This article reintroduces the 'forgotten" cases of R v Taylor, Attorney-General v Whitaker and Scott v Grace and considers their specific historical contexts. They raise controversial questions about the extent of the New Zealand governor's ability to grant lands outside of the provisions of local ordinances and imperial statutes by using the prerogative. The article notes the flow-on effects of the policy lacuna created by these judgments. The judgments of Justice Chapman and Chief Justice Martin caused considerable unease on the part of the colonial government and policy-makers in London as well as some New Zealand Company operatives. This in turn led to the subsequent legislative and policy efforts to qualify the reach of prerogative powers in colonies. The text of the cases is appended to this article.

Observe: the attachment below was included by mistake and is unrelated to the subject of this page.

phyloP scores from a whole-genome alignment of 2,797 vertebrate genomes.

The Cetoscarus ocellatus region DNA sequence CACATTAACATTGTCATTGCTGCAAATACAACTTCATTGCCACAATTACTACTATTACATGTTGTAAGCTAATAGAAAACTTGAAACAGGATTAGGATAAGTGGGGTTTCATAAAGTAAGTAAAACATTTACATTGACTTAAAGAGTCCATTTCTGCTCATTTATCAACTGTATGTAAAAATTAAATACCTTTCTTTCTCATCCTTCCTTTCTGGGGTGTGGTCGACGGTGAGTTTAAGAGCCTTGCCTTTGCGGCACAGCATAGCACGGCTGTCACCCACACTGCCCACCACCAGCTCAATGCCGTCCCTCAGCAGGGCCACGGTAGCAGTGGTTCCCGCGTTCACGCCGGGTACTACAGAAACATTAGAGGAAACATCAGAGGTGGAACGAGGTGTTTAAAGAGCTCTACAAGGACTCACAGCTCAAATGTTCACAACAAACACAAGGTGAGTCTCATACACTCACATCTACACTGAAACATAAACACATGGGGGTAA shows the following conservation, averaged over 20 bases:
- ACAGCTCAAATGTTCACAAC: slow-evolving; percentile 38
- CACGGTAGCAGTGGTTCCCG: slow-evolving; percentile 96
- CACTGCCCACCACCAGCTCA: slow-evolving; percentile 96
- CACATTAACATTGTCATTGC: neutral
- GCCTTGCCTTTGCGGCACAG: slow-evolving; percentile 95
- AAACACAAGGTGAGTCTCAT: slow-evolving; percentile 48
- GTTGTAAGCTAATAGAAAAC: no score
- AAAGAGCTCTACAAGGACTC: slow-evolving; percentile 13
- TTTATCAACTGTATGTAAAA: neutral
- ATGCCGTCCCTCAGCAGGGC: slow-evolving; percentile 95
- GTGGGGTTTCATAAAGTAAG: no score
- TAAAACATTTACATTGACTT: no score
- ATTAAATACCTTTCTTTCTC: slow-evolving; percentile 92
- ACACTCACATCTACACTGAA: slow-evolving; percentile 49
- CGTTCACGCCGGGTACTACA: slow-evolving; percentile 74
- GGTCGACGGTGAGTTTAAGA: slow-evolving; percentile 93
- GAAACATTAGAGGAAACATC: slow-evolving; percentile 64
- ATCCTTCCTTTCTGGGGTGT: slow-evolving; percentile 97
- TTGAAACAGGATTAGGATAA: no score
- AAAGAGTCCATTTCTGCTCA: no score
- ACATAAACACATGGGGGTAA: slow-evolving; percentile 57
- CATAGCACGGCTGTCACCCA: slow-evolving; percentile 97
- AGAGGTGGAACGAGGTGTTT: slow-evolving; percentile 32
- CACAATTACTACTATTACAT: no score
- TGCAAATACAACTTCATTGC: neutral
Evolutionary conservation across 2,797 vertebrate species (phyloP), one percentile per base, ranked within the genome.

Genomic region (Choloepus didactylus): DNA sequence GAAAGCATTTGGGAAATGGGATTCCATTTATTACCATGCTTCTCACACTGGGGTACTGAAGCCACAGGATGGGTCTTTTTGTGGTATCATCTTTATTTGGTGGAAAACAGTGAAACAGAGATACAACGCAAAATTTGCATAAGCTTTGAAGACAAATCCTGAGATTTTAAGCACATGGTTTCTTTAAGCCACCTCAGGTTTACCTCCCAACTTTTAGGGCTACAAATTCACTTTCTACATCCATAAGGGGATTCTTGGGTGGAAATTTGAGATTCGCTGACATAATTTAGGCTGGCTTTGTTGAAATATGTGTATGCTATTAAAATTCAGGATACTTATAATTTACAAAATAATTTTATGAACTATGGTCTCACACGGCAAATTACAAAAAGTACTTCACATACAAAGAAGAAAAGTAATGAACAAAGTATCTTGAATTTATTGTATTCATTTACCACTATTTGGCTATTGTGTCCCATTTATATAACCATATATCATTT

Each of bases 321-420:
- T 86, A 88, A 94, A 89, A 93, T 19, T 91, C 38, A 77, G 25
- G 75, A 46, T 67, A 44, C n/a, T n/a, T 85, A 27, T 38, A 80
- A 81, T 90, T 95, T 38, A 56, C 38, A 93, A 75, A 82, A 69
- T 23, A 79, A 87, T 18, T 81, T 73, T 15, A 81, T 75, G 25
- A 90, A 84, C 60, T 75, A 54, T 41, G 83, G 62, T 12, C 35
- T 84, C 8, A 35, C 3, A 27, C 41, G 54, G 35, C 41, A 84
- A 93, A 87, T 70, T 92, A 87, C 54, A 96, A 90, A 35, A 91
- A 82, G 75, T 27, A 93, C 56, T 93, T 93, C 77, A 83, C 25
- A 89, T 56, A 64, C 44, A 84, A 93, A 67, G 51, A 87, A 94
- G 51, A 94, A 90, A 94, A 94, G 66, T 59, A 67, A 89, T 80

Thursday, February 11, 2016
Hickford on Prerogative Land Grants in Early NZ
Mark Hickford, Victoria University of Wellington Faculty of Law, has posted “Settling Some Very Important Principles of Colonial Law”: Three “Forgotten” Cases of the 1840s, published in Victoria University of Wellington Law Review 2004: 1-30.